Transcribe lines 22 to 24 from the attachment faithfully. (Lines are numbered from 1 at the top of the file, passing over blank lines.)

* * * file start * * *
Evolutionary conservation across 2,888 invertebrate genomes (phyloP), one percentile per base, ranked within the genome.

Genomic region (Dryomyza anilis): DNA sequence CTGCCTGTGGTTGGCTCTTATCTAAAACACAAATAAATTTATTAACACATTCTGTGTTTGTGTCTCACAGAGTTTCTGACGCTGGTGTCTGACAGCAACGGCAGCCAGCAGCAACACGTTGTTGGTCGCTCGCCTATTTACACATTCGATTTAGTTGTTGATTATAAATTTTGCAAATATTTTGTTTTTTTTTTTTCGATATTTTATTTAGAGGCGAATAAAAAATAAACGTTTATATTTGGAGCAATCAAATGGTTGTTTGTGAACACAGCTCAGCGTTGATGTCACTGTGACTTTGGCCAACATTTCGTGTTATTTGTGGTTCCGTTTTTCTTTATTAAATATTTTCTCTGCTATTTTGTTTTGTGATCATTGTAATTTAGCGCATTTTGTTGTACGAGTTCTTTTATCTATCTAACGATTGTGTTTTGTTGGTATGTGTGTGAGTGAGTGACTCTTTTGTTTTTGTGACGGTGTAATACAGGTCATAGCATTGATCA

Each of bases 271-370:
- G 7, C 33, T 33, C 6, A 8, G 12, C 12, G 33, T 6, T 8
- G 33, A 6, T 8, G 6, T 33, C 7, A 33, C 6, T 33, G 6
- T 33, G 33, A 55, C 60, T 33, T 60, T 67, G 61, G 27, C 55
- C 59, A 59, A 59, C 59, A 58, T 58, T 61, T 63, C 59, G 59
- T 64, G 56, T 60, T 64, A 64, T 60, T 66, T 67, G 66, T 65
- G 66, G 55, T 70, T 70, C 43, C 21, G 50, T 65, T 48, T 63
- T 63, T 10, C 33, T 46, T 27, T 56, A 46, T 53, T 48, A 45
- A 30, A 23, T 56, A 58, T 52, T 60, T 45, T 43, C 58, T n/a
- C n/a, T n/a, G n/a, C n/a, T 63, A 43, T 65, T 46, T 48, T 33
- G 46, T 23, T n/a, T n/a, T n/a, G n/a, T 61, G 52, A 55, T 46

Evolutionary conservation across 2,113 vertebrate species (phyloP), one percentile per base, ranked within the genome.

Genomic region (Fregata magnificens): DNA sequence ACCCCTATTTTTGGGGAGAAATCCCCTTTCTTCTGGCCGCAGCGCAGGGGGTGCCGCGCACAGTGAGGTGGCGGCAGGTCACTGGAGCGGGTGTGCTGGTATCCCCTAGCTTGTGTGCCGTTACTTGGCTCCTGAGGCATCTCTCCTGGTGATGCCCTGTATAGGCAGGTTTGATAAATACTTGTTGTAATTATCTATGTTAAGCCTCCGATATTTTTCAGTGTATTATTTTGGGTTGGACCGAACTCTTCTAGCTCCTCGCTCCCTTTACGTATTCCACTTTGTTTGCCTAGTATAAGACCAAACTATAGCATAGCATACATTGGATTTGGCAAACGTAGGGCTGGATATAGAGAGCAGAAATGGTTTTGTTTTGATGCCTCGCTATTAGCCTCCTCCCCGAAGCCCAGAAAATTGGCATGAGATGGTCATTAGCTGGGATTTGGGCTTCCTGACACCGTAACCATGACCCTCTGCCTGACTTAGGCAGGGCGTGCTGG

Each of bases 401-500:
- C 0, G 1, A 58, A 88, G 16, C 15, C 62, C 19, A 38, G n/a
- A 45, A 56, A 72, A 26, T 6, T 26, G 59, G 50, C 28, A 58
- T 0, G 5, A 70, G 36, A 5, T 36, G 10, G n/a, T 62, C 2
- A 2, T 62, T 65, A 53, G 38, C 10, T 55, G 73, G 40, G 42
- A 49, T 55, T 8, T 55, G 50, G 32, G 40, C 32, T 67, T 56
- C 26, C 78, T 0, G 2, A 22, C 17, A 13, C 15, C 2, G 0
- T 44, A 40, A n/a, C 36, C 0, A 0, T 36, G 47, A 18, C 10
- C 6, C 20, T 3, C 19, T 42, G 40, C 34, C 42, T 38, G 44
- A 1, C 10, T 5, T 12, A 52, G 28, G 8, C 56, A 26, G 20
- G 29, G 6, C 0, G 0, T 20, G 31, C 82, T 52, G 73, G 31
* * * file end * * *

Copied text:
- C 26, C 78, T 0, G 2, A 22, C 17, A 13, C 15, C 2, G 0
- T 44, A 40, A n/a, C 36, C 0, A 0, T 36, G 47, A 18, C 10
- C 6, C 20, T 3, C 19, T 42, G 40, C 34, C 42, T 38, G 44